I dont think this applies as it happened in a parking lot and not on a public road. There's no traffic accident implicating insurance, only damage to private property. You can of course file a police report but it will be simply damage to your car and not a traffic accident.

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rufflesinc said:   
DTASFAB said:   
 
If you're agreeing to accept a reimbursement payment outside the insurance claims process, you can demand anything you want.  If they don't comply, you can deal directly with their insurance company.  If they refuse to provide you with their insurance information, file a police reportand ask your own insurance for help.

  I dont think this applies as it happened in a parking lot and not on a public road. There's no traffic accident implicating insurance, only damage to private property. You can of course file a police report but it will be simply damage to your car and not a traffic accident.

When dealing with their insurance company, it's strictly a liability issue.  The nature of OP's property, whether it's a vehicle or a large generator or a house or a huge DVD collection of porn, is irrelevant.  Their company car, which presumably has liability coverage, damaged his property.  OP is entitled to reimbursement for his damage.

If OP has to get his own insurance company involved, there are more complications - does it fall under his collision coverage, his comprehensive coverage, or his uninsured motorist coverage?  Ultimately, he should get paid regardless, but if he uses his own insurance, that insurance is tied directly to protecting his car specifically.

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JW10 said:   I think it is their way making sure you get the car fixed. They accepted your submitted estimate and may have in good faith believed you were going to that Body Shop for the repairs.
I wouldn't go so far as to accuse them of acting in bad faith based on what we know so far, but they really have no right to dictate or control what OP does with the reimbursement money.  They damaged his property and they're responsible to reimburse him for that damage and make him whole.  If they want to deal directly with OP, outside insurance, they owe him a check made payable to him.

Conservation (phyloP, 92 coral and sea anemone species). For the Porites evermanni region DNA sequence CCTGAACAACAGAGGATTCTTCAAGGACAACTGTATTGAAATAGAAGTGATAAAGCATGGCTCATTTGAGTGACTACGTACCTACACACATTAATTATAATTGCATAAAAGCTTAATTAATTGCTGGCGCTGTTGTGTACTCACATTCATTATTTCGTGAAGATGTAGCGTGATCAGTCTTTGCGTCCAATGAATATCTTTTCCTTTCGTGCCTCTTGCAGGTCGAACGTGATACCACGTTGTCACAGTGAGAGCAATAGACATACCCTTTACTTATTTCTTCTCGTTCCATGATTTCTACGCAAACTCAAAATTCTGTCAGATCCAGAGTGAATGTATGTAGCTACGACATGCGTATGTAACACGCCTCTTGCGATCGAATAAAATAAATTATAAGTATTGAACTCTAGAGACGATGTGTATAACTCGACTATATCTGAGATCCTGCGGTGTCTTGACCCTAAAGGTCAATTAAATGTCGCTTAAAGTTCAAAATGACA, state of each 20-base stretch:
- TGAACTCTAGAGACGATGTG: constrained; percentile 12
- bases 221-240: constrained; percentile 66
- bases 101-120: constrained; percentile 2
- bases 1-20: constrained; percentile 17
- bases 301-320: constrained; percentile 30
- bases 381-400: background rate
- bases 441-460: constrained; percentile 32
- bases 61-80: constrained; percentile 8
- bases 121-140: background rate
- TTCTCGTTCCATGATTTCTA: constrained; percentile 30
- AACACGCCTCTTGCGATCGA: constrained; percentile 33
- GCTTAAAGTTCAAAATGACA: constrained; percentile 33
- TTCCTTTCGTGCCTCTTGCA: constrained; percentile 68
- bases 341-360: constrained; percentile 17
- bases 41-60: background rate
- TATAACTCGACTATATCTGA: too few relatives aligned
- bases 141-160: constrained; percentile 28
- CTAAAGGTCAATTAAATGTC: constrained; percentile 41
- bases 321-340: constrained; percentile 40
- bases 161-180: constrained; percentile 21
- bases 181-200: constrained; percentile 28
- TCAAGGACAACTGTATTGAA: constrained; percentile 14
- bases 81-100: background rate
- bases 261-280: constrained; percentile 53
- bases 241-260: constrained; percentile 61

They should still get the benefit of the doubt at this point, but if they're seriously trying to force OP to get the car fixed and not pocket the money, they are definitely misguided about what they're doing.  If their willingness to deal outside insurance is contingent on OP actually fixing the car, they're overplaying their hand.

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DTASFAB said:   
rufflesinc said:   
DTASFAB said:   
 
If you're agreeing to accept a reimbursement payment outside the insurance claims process, you can demand anything you want.  If they don't comply, you can deal directly with their insurance company.  If they refuse to provide you with their insurance information, file a police reportand ask your own insurance for help.

  I dont think this applies as it happened in a parking lot and not on a public road. There's no traffic accident implicating insurance, only damage to private property. You can of course file a police report but it will be simply damage to your car and not a traffic accident.

When dealing with their insurance company, it's strictly a liability issue.  The nature of OP's property, whether it's a vehicle or a large generator or a house or a huge DVD collection of porn, is irrelevant.  Their company car, which presumably has liability coverage, damaged his property.  

But you can't force it to goto insurance in this case by filing a police report
OP is entitled to reimbursement for his damage.
 

and they promptly cut a check to the Body Shop the OP supplied

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rufflesinc said:   
But you can't force it to goto insurance in this case by filing a police report

  what??????????????
rufflesinc said:   and they promptly cut a check to the Body Shop the OP supplied 
   At best, that was presumptuous on their part.  Like I said, I don't necessarily think they're acting in bad faith, but OP is not obliged to accept that particular payment.

Most likely, and hopefully for OP, some innocently absent-minded non-thinking person at the company wrote the check the way they THOUGHT OP wanted it written.  And in that case, all OP has to do is contact the company and ask for a new check to be written a different way.